INVESTING EXPLAINED: What you need to know about the Rule of 20, where a share is fairly valued if its price-to-earnings ratio and inflation total 20
In this series, we bust the jargon and explain a popular investing term or theme. Here it’s the Rule of 20.
What is it?
There is no connection with the game of bridge, in which the Rule of 20 is a guideline for players opening the bidding.
It is a measure of stock market valuations that is coming to the fore again as inflation heads towards double-digits.
Does it all add up?: The price-to-earnings ratio is used to determine whether a particular share, a stock market or a stock market index is expensive or not
Under the rule, a share, index or sector is fairly valued if the p/e ratio (see below) and the current rate of inflation added together equal 20.
If the sum of the two is less than that, then it is undervalued; if it is more than 20, it is too expensive.
The p/e ratio, or price-to-earnings ratio, is used to determine whether a particular share, a stock market or a stock market index is expensive or not.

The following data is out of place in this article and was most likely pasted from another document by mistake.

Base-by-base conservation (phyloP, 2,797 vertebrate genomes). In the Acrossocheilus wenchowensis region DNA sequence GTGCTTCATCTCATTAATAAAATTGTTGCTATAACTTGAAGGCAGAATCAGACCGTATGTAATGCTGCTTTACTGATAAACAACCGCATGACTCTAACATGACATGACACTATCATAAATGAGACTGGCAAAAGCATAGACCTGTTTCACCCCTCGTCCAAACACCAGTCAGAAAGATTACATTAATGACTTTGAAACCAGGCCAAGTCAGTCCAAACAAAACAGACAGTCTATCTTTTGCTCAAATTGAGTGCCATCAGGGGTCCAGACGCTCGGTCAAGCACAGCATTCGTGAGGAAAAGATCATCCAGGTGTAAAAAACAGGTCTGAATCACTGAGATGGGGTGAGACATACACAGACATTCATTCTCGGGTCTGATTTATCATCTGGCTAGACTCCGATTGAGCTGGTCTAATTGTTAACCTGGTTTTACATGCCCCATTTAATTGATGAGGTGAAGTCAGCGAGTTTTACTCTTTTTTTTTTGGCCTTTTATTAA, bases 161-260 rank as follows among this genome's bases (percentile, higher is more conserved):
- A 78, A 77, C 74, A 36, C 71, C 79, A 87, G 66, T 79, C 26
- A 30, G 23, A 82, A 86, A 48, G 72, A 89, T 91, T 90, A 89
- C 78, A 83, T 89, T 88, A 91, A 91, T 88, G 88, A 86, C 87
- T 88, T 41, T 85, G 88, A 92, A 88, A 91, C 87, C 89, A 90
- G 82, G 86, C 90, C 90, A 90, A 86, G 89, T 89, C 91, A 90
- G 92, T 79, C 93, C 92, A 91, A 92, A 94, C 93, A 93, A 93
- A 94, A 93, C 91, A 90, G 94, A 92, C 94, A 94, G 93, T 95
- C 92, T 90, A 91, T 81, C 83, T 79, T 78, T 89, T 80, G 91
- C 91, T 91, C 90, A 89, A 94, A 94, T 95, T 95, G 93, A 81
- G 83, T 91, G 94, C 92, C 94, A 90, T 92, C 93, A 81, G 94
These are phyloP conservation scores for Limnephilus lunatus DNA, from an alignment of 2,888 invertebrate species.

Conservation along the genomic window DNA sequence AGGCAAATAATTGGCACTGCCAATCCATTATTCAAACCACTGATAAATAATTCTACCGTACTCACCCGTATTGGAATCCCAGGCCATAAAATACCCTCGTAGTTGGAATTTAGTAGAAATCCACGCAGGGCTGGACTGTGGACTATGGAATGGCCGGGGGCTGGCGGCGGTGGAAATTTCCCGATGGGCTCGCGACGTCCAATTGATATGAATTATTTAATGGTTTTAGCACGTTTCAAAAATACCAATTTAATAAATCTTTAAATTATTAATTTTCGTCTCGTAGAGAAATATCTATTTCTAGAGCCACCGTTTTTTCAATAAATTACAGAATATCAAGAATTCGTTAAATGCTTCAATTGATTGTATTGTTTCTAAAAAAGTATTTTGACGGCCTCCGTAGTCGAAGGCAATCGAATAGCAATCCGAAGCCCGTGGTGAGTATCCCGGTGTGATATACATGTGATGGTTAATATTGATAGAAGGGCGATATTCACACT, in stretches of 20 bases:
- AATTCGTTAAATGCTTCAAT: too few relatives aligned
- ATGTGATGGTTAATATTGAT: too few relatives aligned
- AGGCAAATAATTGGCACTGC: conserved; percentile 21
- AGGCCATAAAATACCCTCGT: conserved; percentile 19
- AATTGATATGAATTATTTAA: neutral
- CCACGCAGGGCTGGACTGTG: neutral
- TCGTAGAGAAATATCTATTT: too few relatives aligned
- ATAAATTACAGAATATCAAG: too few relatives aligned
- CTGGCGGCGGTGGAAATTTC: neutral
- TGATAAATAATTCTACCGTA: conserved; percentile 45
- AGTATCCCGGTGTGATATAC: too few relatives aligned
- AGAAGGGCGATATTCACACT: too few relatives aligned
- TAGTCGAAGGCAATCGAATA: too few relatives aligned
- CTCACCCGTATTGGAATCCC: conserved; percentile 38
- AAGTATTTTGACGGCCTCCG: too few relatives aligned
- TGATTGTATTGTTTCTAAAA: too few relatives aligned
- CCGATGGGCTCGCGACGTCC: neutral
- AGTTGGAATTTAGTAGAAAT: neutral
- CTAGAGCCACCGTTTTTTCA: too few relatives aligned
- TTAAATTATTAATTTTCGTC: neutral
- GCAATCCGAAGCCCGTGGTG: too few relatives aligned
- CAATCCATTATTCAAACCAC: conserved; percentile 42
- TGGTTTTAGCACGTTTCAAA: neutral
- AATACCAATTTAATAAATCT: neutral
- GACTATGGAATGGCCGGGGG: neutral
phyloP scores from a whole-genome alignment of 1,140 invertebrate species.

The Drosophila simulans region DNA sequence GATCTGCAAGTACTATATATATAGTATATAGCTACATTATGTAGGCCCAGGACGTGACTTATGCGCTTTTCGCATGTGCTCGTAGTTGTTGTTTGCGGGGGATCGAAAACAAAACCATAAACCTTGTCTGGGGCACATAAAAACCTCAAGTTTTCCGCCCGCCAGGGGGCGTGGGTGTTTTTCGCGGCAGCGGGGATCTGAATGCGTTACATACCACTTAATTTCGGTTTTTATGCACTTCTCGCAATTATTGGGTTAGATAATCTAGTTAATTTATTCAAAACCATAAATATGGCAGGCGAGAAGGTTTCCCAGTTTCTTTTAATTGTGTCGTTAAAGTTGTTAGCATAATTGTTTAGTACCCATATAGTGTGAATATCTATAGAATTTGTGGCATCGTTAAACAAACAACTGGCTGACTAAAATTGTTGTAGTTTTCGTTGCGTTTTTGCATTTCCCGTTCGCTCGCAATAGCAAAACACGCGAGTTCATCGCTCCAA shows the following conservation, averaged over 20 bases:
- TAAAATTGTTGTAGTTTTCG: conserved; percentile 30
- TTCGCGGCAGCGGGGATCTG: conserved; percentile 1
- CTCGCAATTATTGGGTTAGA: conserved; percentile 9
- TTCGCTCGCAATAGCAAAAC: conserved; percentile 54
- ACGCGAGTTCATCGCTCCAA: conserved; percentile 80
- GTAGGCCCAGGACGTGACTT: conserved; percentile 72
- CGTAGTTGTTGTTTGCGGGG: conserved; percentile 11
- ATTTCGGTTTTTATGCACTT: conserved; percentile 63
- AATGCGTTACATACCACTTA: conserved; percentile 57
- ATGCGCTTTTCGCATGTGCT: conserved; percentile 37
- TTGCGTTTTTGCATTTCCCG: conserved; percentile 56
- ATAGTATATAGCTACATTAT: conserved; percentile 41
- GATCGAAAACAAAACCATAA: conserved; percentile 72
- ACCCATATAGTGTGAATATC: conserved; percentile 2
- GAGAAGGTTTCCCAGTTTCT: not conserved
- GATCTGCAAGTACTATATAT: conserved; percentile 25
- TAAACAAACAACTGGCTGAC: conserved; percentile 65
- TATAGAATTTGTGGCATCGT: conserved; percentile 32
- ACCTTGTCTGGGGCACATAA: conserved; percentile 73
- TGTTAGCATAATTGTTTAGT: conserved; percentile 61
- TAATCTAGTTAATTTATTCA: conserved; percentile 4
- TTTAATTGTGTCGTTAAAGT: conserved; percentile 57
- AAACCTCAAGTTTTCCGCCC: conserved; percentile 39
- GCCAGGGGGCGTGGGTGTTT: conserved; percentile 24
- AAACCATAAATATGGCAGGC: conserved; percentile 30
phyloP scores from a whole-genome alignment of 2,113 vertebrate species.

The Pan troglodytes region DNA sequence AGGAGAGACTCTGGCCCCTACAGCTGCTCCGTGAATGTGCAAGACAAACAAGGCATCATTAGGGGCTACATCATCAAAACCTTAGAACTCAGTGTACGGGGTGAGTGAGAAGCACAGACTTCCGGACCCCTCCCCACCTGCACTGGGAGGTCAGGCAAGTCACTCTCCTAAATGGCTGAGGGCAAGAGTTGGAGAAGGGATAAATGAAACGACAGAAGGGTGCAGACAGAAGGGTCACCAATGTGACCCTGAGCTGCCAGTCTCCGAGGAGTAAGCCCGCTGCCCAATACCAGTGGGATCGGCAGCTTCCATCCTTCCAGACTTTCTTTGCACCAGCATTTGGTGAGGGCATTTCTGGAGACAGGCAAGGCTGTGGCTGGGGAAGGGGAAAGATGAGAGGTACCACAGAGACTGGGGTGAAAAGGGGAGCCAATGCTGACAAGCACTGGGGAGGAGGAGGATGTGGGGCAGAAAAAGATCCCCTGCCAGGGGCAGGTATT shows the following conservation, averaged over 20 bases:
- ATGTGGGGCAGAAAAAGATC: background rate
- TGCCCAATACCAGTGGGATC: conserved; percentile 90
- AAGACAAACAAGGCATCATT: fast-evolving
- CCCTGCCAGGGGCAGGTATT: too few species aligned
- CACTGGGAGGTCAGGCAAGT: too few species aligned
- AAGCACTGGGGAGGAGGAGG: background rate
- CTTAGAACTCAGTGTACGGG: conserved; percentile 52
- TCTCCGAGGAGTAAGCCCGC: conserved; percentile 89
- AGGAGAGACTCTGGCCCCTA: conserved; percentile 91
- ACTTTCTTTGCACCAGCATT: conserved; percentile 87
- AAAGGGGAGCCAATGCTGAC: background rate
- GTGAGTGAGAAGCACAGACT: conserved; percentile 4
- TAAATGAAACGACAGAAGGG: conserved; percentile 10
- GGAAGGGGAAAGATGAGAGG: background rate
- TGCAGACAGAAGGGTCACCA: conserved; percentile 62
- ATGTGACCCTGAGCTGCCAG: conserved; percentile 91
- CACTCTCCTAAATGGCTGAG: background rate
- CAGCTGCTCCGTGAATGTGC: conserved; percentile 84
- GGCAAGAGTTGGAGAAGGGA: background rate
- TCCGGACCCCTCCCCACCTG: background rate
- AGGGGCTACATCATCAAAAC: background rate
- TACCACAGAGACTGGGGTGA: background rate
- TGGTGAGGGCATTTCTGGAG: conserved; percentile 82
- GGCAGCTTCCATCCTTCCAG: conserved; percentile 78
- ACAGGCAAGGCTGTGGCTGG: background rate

The ratio, which shows you how much you are paying for every penny in earnings, or profits, is calculated by dividing the share price by the earnings per share.
You work out the earnings per share by dividing the net profits by the number of shares outstanding.
Who invented it?
No one knows. But it was made popular by the philanthropist Peter Lynch, a hugely successful US fund manager who ran Fidelity’s Magellan fund between 1977 and 1990.
Strangely, however, it is not one of the 25 investment principles he propounded.
These include: ‘Investing is fun and exciting, but dangerous if you don’t do any work’; ‘If you can’t find any companies that you think are attractive, put your money in the bank until you discover some’; and ‘A stock market decline is as routine as a January blizzard in Colorado. If you are prepared, it can’t hurt you.
A decline is a great opportunity to pick up the bargains left behind by investors who are fleeing the storm in panic.’
What does it tell us about the FTSE 100?
The FTSE 100’s historic p/e ratio is 13.2, according to Bloomberg.
Add the current rate of inflation – 9.9 per cent – and the result of 23.1 – suggests that the index is expensive. But, on the same basis, US indices are even more overpriced.
Should I use the rule?
It’s unwise to rely entirely on any one yardstick: nothing in life is that simple.
Russ Mould of AJ Bell says that the Rule of 20 cannot be regarded as a ‘clinical market timing tool’, but he argues that it serves as a useful reminder of the effect of inflation on share prices.
Rising inflation has an adverse impact since it is usually accompanied by higher interest rates which increase the cost of borrowing for companies, lowering profits and reducing their willingness to invest for future growth.
By contrast, in the Noughties, low inflation was a key driver of share prices.